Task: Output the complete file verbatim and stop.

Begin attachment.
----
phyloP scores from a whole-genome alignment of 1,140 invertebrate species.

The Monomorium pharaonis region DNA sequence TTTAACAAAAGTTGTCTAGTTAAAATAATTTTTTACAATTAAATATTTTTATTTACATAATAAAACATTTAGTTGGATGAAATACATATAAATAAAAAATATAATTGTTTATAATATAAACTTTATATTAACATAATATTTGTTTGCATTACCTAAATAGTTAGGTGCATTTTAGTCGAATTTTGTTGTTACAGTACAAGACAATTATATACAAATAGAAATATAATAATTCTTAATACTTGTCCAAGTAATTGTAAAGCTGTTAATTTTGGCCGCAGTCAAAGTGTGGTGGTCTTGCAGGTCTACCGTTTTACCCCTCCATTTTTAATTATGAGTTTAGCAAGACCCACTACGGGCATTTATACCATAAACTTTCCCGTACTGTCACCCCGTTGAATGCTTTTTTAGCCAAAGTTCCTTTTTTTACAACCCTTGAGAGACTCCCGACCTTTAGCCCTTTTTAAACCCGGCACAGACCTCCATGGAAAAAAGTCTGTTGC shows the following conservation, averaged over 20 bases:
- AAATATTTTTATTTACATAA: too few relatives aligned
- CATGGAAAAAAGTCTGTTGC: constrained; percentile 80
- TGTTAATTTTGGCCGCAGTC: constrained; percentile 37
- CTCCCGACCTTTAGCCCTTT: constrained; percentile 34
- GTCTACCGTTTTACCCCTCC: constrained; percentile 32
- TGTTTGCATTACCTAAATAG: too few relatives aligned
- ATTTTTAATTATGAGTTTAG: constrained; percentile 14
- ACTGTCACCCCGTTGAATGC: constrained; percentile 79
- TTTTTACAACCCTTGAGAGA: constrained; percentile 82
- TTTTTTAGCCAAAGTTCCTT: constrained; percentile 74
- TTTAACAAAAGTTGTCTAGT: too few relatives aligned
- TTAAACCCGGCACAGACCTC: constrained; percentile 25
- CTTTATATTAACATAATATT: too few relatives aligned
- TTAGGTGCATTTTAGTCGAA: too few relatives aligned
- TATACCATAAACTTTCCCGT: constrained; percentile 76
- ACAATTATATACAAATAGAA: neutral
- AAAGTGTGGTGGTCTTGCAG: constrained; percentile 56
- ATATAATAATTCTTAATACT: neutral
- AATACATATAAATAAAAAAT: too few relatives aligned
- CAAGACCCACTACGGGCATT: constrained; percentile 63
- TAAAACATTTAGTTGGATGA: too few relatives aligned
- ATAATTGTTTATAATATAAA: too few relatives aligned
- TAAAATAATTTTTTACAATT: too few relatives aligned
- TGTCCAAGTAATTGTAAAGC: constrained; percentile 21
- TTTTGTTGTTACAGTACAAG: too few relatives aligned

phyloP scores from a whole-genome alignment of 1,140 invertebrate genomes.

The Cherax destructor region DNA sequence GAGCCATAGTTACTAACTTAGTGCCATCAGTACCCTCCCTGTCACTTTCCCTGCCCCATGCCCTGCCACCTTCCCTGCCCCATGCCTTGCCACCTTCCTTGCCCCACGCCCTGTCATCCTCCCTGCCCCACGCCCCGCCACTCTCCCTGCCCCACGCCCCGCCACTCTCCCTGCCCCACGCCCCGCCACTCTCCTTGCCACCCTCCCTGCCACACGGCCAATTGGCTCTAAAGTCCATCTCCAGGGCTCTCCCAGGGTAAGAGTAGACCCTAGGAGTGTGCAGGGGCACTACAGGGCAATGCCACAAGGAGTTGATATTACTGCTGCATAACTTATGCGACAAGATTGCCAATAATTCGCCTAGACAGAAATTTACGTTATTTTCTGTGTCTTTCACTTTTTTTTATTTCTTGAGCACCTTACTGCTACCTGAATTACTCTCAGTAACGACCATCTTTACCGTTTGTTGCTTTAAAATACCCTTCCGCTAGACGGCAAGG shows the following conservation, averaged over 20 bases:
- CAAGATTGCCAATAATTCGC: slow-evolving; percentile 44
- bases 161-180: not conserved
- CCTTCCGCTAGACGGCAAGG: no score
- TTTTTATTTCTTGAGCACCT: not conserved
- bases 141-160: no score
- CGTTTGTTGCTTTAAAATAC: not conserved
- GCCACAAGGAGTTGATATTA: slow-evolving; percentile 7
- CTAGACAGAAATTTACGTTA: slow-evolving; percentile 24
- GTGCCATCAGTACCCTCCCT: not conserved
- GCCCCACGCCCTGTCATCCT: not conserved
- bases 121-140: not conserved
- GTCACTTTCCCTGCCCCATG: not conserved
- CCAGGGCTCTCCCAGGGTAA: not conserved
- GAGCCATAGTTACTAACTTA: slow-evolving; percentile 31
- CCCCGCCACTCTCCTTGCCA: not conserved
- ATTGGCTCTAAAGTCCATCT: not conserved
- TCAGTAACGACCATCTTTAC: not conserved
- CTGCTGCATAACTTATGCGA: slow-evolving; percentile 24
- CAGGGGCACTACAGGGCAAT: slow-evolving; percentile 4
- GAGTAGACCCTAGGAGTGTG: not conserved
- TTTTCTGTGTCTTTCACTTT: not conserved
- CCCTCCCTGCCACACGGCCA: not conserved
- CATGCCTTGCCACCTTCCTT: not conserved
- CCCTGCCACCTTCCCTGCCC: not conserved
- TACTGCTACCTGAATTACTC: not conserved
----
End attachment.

phyloP scores from a whole-genome alignment of 1,140 invertebrate species.

The Monomorium pharaonis region DNA sequence TTTAACAAAAGTTGTCTAGTTAAAATAATTTTTTACAATTAAATATTTTTATTTACATAATAAAACATTTAGTTGGATGAAATACATATAAATAAAAAATATAATTGTTTATAATATAAACTTTATATTAACATAATATTTGTTTGCATTACCTAAATAGTTAGGTGCATTTTAGTCGAATTTTGTTGTTACAGTACAAGACAATTATATACAAATAGAAATATAATAATTCTTAATACTTGTCCAAGTAATTGTAAAGCTGTTAATTTTGGCCGCAGTCAAAGTGTGGTGGTCTTGCAGGTCTACCGTTTTACCCCTCCATTTTTAATTATGAGTTTAGCAAGACCCACTACGGGCATTTATACCATAAACTTTCCCGTACTGTCACCCCGTTGAATGCTTTTTTAGCCAAAGTTCCTTTTTTTACAACCCTTGAGAGACTCCCGACCTTTAGCCCTTTTTAAACCCGGCACAGACCTCCATGGAAAAAAGTCTGTTGC shows the following conservation, averaged over 20 bases:
- AAATATTTTTATTTACATAA: too few relatives aligned
- CATGGAAAAAAGTCTGTTGC: constrained; percentile 80
- TGTTAATTTTGGCCGCAGTC: constrained; percentile 37
- CTCCCGACCTTTAGCCCTTT: constrained; percentile 34
- GTCTACCGTTTTACCCCTCC: constrained; percentile 32
- TGTTTGCATTACCTAAATAG: too few relatives aligned
- ATTTTTAATTATGAGTTTAG: constrained; percentile 14
- ACTGTCACCCCGTTGAATGC: constrained; percentile 79
- TTTTTACAACCCTTGAGAGA: constrained; percentile 82
- TTTTTTAGCCAAAGTTCCTT: constrained; percentile 74
- TTTAACAAAAGTTGTCTAGT: too few relatives aligned
- TTAAACCCGGCACAGACCTC: constrained; percentile 25
- CTTTATATTAACATAATATT: too few relatives aligned
- TTAGGTGCATTTTAGTCGAA: too few relatives aligned
- TATACCATAAACTTTCCCGT: constrained; percentile 76
- ACAATTATATACAAATAGAA: neutral
- AAAGTGTGGTGGTCTTGCAG: constrained; percentile 56
- ATATAATAATTCTTAATACT: neutral
- AATACATATAAATAAAAAAT: too few relatives aligned
- CAAGACCCACTACGGGCATT: constrained; percentile 63
- TAAAACATTTAGTTGGATGA: too few relatives aligned
- ATAATTGTTTATAATATAAA: too few relatives aligned
- TAAAATAATTTTTTACAATT: too few relatives aligned
- TGTCCAAGTAATTGTAAAGC: constrained; percentile 21
- TTTTGTTGTTACAGTACAAG: too few relatives aligned

phyloP scores from a whole-genome alignment of 1,140 invertebrate genomes.

The Cherax destructor region DNA sequence GAGCCATAGTTACTAACTTAGTGCCATCAGTACCCTCCCTGTCACTTTCCCTGCCCCATGCCCTGCCACCTTCCCTGCCCCATGCCTTGCCACCTTCCTTGCCCCACGCCCTGTCATCCTCCCTGCCCCACGCCCCGCCACTCTCCCTGCCCCACGCCCCGCCACTCTCCCTGCCCCACGCCCCGCCACTCTCCTTGCCACCCTCCCTGCCACACGGCCAATTGGCTCTAAAGTCCATCTCCAGGGCTCTCCCAGGGTAAGAGTAGACCCTAGGAGTGTGCAGGGGCACTACAGGGCAATGCCACAAGGAGTTGATATTACTGCTGCATAACTTATGCGACAAGATTGCCAATAATTCGCCTAGACAGAAATTTACGTTATTTTCTGTGTCTTTCACTTTTTTTTATTTCTTGAGCACCTTACTGCTACCTGAATTACTCTCAGTAACGACCATCTTTACCGTTTGTTGCTTTAAAATACCCTTCCGCTAGACGGCAAGG shows the following conservation, averaged over 20 bases:
- CAAGATTGCCAATAATTCGC: slow-evolving; percentile 44
- bases 161-180: not conserved
- CCTTCCGCTAGACGGCAAGG: no score
- TTTTTATTTCTTGAGCACCT: not conserved
- bases 141-160: no score
- CGTTTGTTGCTTTAAAATAC: not conserved
- GCCACAAGGAGTTGATATTA: slow-evolving; percentile 7
- CTAGACAGAAATTTACGTTA: slow-evolving; percentile 24
- GTGCCATCAGTACCCTCCCT: not conserved
- GCCCCACGCCCTGTCATCCT: not conserved
- bases 121-140: not conserved
- GTCACTTTCCCTGCCCCATG: not conserved
- CCAGGGCTCTCCCAGGGTAA: not conserved
- GAGCCATAGTTACTAACTTA: slow-evolving; percentile 31
- CCCCGCCACTCTCCTTGCCA: not conserved
- ATTGGCTCTAAAGTCCATCT: not conserved
- TCAGTAACGACCATCTTTAC: not conserved
- CTGCTGCATAACTTATGCGA: slow-evolving; percentile 24
- CAGGGGCACTACAGGGCAAT: slow-evolving; percentile 4
- GAGTAGACCCTAGGAGTGTG: not conserved
- TTTTCTGTGTCTTTCACTTT: not conserved
- CCCTCCCTGCCACACGGCCA: not conserved
- CATGCCTTGCCACCTTCCTT: not conserved
- CCCTGCCACCTTCCCTGCCC: not conserved
- TACTGCTACCTGAATTACTC: not conserved